Morning Coffee – Who got paid what, exactly, at UBS? Goldman Sachs bankers lose on the bonus but gain on the shares
Whatever else happens in his career, Ralph Hamers will be able to take pride in the fact that he was partly responsible for the biggest quarterly profit ever reported in the history of banking. He was only CEO of UBS for five days of that quarter, admittedly, but he was in the top job when the acquisition of Credit Suisse was agreed, so in his shoes, we’d take it. Sergio Ermotti probably has a better claim to the title, though, as he was actually in the seat when the deal was completed, resulting in a “negative goodwill” gain (the difference between the accounting value of CS’s assets and the price paid) of CHF$28,925m, which more than doubled the previous quarterly record profit, set by JP Morgan.
Obviously, the trouble with having your profits driven by a huge one-off accounting item like this is that it looks a bit blatant if you try to pay out a significant proportion of it to the bonus pool. In terms of the actual profits earned by the UBS business, the answer was that they were a respectable but not record-breaking $2bn, partly offset by the loss at Credit Suisse.
So what did that mean for the employees? A slightly more difficult question to answer. This quarter’s results were the sort of thing that equity analysts have nightmares about after eating a kilogramme of melted cheese; they contained negative goodwill, all manner of fair value adjustments, one month of consolidation of a large acquisitions and items arising on conversion of US GAAP to IFRS. By the end of the quarter, UBS had 45,000 more headcount than it did at the start of the quarter and a total compensation bill 27% higher than last year. It had also reversed contingent compensation accruals of $400m and incurred “acquisition-related compensation expenses” of $240m.
Luckily, the truth is out there – it needs a bit of digging, but it’s on page 27 of the quarterly report. Looking like-for-like at its own Investment Bank division, UBS reports that for the first six months of 2023, “Operating expenses decreased by USD 70m, or 2%, to USD 3,618m, mainly driven by lower variable compensation, partly offset by higher technology expenses”. There isn’t any more detail given, but since the investment bank is looking at a 20% decline in Global Banking revenues and 15% decline in Global Markets, it might be reasonable to suppose that the run rate for “lower variable compensation” is a fall in the double digits.
It's not all bad news for UBS employees, though – the stock is up by more than 30% for the year to date, so last year’s bonus might be growing as fast as this year’s is falling. It’s not even bad news for Credit Suisse people – the accounts also record that UBS set aside $500m for “retention rewards”, half of which was in cash and half in the same outperforming stock.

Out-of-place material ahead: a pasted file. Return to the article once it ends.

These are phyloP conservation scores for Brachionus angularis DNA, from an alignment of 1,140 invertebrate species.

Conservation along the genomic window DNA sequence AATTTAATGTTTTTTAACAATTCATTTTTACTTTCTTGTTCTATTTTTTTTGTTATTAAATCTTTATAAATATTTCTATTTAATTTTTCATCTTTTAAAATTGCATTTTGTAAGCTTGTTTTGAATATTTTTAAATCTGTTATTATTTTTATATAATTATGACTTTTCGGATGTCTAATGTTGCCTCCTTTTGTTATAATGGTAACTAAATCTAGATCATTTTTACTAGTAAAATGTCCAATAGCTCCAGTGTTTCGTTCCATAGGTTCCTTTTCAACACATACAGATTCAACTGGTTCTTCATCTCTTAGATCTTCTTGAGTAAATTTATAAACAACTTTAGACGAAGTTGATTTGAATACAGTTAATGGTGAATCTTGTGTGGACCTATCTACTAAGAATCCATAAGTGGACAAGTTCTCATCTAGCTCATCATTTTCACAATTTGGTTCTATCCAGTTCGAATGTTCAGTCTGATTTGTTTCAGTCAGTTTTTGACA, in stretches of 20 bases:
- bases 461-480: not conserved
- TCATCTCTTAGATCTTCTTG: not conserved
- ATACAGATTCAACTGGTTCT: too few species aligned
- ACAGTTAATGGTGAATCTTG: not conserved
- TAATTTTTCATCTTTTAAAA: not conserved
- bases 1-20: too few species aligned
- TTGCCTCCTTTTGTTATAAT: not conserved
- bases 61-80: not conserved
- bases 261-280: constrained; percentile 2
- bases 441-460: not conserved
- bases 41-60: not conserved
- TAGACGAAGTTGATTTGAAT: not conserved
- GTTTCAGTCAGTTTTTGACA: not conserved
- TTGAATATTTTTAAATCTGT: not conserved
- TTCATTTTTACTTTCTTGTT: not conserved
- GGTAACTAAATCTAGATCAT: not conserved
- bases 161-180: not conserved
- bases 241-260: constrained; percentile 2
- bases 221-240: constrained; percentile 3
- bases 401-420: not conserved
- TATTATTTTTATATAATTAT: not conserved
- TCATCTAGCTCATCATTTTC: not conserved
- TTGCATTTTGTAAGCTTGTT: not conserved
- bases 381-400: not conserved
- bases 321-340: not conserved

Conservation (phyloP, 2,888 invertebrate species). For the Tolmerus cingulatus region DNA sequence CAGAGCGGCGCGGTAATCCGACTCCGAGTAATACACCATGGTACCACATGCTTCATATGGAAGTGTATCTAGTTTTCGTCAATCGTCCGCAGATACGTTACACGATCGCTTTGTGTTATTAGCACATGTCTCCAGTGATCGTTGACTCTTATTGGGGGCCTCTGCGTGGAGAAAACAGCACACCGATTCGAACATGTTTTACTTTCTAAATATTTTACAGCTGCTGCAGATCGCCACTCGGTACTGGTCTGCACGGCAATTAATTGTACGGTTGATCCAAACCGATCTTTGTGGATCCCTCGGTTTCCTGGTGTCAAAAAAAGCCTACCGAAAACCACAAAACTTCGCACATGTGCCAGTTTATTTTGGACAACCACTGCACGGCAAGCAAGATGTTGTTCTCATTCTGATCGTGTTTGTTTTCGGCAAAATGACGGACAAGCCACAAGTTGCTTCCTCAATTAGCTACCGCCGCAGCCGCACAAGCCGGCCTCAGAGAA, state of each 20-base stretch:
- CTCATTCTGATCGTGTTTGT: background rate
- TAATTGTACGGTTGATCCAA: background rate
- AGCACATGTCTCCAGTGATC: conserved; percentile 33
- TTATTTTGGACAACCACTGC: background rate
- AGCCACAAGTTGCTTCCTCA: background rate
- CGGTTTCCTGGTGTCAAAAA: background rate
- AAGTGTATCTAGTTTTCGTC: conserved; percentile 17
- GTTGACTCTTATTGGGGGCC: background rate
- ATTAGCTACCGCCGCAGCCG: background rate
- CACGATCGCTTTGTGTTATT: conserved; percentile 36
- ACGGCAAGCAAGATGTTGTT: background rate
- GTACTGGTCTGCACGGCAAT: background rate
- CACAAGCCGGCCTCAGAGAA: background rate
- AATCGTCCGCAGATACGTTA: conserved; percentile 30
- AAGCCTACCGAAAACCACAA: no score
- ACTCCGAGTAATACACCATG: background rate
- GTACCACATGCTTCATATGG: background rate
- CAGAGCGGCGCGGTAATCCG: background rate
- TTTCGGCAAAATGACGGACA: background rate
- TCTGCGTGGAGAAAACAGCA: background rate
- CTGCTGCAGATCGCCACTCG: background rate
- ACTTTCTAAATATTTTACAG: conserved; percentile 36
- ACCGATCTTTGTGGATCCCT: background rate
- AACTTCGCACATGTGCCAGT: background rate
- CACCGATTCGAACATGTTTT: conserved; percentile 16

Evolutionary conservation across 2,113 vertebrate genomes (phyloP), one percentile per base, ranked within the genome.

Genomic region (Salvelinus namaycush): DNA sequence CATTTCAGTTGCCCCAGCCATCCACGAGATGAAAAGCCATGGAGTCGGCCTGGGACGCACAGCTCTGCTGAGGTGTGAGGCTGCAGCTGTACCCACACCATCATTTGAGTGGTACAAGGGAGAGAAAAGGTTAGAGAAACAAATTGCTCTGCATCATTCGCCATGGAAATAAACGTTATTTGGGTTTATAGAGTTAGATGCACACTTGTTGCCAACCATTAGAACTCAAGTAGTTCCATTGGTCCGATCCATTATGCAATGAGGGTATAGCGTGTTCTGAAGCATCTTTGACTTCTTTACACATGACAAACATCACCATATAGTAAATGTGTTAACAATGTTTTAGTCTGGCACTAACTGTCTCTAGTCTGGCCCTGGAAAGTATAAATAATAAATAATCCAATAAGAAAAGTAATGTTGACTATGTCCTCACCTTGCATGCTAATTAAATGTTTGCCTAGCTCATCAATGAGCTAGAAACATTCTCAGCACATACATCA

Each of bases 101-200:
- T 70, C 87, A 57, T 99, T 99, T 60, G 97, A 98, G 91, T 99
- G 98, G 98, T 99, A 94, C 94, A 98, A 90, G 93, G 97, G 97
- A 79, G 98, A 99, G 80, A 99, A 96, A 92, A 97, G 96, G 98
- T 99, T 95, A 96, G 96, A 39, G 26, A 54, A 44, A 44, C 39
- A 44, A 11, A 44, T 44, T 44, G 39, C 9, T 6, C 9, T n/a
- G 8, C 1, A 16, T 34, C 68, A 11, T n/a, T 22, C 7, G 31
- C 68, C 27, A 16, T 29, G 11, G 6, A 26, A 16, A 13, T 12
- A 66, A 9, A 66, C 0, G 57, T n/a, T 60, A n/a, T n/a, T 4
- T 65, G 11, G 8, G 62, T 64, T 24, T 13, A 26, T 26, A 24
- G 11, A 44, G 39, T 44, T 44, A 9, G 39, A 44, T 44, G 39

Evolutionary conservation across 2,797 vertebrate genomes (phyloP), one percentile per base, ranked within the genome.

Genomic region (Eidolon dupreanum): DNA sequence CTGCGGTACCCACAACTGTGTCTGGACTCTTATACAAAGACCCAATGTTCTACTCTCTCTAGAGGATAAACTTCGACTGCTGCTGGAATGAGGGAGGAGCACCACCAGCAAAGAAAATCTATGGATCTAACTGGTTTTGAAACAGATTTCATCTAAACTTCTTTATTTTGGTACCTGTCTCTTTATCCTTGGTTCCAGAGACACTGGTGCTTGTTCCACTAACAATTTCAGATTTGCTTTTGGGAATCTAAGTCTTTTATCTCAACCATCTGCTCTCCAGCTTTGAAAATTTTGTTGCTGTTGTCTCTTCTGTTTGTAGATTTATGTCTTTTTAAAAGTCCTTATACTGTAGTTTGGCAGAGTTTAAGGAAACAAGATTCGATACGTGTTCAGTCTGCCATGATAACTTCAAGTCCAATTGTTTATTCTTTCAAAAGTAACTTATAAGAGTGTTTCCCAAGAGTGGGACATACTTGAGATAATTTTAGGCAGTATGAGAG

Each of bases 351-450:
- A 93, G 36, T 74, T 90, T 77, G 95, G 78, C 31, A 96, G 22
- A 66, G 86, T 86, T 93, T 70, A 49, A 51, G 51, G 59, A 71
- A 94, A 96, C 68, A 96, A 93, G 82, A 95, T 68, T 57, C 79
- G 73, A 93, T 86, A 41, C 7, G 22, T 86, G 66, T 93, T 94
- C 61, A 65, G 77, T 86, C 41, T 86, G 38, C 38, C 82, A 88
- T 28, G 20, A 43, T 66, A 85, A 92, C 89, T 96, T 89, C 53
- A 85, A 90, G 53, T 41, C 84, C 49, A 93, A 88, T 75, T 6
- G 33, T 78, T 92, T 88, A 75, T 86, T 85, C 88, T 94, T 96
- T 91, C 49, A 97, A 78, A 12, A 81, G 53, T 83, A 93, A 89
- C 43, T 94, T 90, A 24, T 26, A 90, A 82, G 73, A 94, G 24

Elsewhere, Goldman Sachs bankers in London are seeing a similar effect; losing out slightly in their capacity as workers but doing well in their role as shareholders. The publication of the Goldman Sachs International interim results is always an interesting alternative perspective from the main earnings announcement. It isn’t straightforward – the mix of front-office and other roles in GSI is quite different from the group as a whole, and some of the compensation expense is recorded as a “management charge” payable from London to New York. But nevertheless, page 8 of the international reporting sets the picture out admirably clearly.
As far as the number in the accounts is concerned, compensation and benefits for GSI staff were up 15% on the first half of last year, on the basis of headcount that was significantly reduced even allowing for the transfer of 300 asset management employees to another subsidiary. However, if you strip out the effect of “changes in the fair value of share-based payment awards”, the number would be 10% down, and the report makes it clear that this is “mainly reflecting a decrease in estimated year-end discretionary compensation”.
So it seems that across the sector, bankers have good news and bad news. The bonus letters at the end of the year are likely to be down, but management are more than likely to point to how well the stock price is doing. It’s not exactly the message anyone was hoping for, but a slug of vested deferred compensation from earlier years at a better valuation than expected might certainly dull the pain of the 2023 bonus season.
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